The main thing is that there has to be some justifiable, storytelling purpose for the scene to be there, such as moving the plot forward or deepening character relationships.


Gratuitous sex in fiction just doesn't do it for me, and it was one of the reasons I DNFed a Pride and Prejudice sequel this past summer.


What was the issue here? It wasn't the inclusion of sex itself, but rather the frequency of it.

Like many Pride and Prejudice sequels, this book followed Elizabeth and Darcy after they wed at the end of Jane Austen's novel. It opens with the couple heading for an inn on their wedding night. Eventually, they end up in bed and consummate their marriage.


And afterward, it seemed that every scene involved them doing the deed for several pages. And if they weren't actively partaking in their newfound hobby, they were constantly thinking about it. Elizabeth becomes clingy and obsessed with doing far more than snogging with Darcy, a stark contrast to the strong independent woman of Austen's masterpiece.


When Darcy and Lizzie arrived at nearly any new setting, the conversation shifted to what surfaces they could bone on—especially once they arrived at Pemberley.


It just became repetitive (among other issues).


Additionally, as I mentioned above, I was not able to see a hint of plot. The glimpses we got were almost secondary to the sexcapades of the no-longer virginal Mr. and Mrs. Darcy.


I gave this one a bit over seventy pages before DNFing.


The Blurb Lied—Or Was At Least Misaligned

Writers make promises to their readers at the beginning of every story. Through genre conventions and the setup, the writer tells readers what's in store for them should they press on with the journey alongside the characters newly introduced to them.

Blurbs are one of several invitations extended to the reader. They offer a quick overview of the story, informing prospective readers about the protagonists and what they're up against, to give readers a taste of what they can expect.


When the blurb on the back of a book doesn't align with what's inside, the reader may have mixed feelings.


Think of it like showing up to a first date with someone you met in an app only to discover they look nothing like their profile pic.


Just a side note before we move on: within the traditional publishing space, it's not always the authors who write the blurbs for their own books so I don't fault them for these mismatches. It often pertains to marketing and so on, things more within the publisher's scope. However, blurbs are one of the tools readers use to determine whether or not a book will suit their tastes. When things don't line up, readers can feel misled.


And therefore, they DNF.


The blurb for the aforementioned Pride and Prejudice sequel speaks to Darcy and Elizabeth's blossoming relationship, suggesting the focus is more on the dynamic of their marriage than their marital relations. For readers expecting a sweet romance and a tribute to Austen's beloved novel, discovering its spicy nature could come as a terrible shock.


This was not the only instance of a mismatched blurb resulting in a DNF for me.


I went through a Western romance phase after finishing my second playthrough of Red Dead Redemption II. The blurb for one of my reads suggested a hastened wedding and the protagonists having to make their new marriage work despite not knowing each other all that well. I get a kick out of meet-cutes that lean more towards meet-awkwards or meet-vexations, I love forced proximity scenarios, and I've been looking to read more enemies-to-lovers since a) it's not a trope I've favored in the past and b) it unexpectedly became the dynamic between Nancy and Marcus in my WIP titled Forged in the Salle and I want to study how other writers approach it in their works; it also helped that the protagonist was a blacksmith by trade like Marcus.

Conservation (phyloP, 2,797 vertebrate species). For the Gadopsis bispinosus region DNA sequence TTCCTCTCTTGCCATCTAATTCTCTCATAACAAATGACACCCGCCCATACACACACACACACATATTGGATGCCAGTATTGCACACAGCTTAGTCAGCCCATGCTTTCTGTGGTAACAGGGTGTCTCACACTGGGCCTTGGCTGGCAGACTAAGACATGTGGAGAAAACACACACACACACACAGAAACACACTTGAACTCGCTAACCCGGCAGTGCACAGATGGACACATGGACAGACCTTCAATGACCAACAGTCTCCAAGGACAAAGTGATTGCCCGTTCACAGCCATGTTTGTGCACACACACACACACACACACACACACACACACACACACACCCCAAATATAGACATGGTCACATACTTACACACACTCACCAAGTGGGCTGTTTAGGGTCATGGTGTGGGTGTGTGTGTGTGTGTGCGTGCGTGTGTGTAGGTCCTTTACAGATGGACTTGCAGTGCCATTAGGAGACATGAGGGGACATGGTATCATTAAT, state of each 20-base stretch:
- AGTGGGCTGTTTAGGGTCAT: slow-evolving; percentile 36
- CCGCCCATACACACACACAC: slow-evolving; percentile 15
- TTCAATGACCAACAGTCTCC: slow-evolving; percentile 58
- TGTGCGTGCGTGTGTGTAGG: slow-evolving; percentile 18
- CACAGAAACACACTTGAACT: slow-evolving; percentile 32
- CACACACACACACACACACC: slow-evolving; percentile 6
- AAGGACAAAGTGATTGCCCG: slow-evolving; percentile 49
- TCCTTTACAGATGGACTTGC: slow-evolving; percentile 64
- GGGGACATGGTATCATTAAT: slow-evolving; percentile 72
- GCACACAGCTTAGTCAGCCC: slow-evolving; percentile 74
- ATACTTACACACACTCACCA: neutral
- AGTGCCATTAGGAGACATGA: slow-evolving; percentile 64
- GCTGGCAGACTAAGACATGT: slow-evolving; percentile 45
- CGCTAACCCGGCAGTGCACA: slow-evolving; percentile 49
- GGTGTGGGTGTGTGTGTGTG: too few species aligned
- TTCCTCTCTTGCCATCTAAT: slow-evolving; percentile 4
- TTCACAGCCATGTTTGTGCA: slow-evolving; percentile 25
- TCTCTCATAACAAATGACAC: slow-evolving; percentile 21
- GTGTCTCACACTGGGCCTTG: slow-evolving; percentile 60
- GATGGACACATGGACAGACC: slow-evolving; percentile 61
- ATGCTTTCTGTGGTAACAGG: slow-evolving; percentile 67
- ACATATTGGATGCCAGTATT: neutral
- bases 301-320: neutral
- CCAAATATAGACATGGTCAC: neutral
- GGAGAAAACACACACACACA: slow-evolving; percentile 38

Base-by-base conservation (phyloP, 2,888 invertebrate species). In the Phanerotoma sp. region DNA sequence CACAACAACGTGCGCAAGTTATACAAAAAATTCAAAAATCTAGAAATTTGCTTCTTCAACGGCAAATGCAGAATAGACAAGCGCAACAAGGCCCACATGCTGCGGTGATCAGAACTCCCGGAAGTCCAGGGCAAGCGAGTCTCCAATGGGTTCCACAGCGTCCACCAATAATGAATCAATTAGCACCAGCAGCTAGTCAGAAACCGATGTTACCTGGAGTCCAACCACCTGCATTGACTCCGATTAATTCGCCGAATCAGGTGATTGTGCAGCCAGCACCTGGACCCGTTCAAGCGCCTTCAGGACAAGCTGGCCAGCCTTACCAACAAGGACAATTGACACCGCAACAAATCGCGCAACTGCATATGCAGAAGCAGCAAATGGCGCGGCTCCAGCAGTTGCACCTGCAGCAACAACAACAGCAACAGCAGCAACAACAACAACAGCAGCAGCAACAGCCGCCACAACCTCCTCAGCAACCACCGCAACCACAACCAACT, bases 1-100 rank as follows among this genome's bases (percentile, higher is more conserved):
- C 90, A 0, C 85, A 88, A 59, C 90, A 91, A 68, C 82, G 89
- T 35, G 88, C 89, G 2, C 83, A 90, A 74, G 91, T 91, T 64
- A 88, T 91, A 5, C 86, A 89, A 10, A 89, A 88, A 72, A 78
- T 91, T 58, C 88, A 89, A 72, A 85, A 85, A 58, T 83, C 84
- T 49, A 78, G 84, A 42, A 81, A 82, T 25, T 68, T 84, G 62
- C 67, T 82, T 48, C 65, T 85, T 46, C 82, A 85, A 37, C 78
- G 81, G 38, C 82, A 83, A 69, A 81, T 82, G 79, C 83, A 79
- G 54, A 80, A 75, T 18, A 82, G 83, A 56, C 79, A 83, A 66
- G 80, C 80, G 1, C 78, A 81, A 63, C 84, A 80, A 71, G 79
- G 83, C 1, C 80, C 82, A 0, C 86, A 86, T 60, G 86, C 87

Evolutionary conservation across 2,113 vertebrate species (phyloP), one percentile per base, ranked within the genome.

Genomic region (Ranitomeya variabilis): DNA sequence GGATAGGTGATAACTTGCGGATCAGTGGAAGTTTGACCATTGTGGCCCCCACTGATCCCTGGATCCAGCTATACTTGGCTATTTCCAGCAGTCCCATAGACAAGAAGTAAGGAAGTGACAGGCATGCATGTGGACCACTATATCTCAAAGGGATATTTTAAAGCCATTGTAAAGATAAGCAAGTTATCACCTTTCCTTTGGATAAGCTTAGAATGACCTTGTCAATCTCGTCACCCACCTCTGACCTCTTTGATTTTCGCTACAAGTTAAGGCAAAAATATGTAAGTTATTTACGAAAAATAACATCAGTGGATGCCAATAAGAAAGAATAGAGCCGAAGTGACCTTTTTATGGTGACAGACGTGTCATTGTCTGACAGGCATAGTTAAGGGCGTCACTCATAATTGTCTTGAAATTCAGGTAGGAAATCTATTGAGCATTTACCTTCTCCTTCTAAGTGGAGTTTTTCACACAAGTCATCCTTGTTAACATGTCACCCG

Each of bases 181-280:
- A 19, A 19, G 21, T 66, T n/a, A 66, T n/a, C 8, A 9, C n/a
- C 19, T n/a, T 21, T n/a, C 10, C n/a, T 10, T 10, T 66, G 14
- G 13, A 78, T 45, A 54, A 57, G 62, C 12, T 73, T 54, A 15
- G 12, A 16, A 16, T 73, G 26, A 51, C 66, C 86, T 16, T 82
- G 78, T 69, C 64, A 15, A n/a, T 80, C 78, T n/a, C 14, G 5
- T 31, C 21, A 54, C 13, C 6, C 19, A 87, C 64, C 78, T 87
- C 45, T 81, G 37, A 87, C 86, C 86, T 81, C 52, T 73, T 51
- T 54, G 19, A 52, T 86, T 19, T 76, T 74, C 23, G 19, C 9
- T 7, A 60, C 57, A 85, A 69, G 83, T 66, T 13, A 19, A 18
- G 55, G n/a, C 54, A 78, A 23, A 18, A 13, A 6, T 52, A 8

But I digress.


The thing about the Western was that although it was described as a romance, the focus was not on the couple and their relationship. Rather, it was more about the wife's mission to bring one of the saloon girls to church and make a "good Christian woman" out of her. The husband was almost a secondary character by comparison.


As is the case with writing sex scenes, I don't take issue with the inclusion of religious themes in fiction—provided it doesn't feel like I'm reading a sermon or being lectured by holier-than-thou characters.


The at-times preachy nature of this book was jarring not because of the context, but because of the expectations laid out by the blurb.


For example, I'll occasionally pick up a romance about characters who are Amish. Although not always explicitly stated in the blurb, I know going in that religion will likely be central to the story because it is so rooted in the Amish community (that said, many blurbs do reference tests of faith and hoping for answered prayers).


However, the Western in question was not labeled as Christian fiction, nor did it reference its religious themes in the blurb. It was categorized as a Western romance, and that's what I expected, not a mission to save a "wayward" saloon girl's soul while the romance took a backseat. The promise to me as a reader was not fulfilled.


While I did not DNF that one, there were a few times I came close.





For some readers, DNFing a book is a no-brainer. Once they decide the book is not a good fit for them, they won't hesitate to move on.


Others, on the other hand, may hesitate. As long as they can find something to redeem the story, or can at least maintain the hope of the book redeeming itself, they'll keep reading a little while longer.


The reasons you DNF can also change from one book to the next. For example, a trope can work stupendously in one story but ruin another. Or your opinions towards an element may change.


I'm one to wrestle with DNFing because while there may be things that aren't working for me, I can usually find things I do like. I think that stems from my habit as a beta reader and in writing workshops, as I highlight both the positives and weaknesses in my feedback.


The good bits are not always enough to salvage the whole. Sometimes, it's better to step away from a book you're not enjoying in favor of one more suited to your personal tastes.


In other words, finding the books that make reading fun.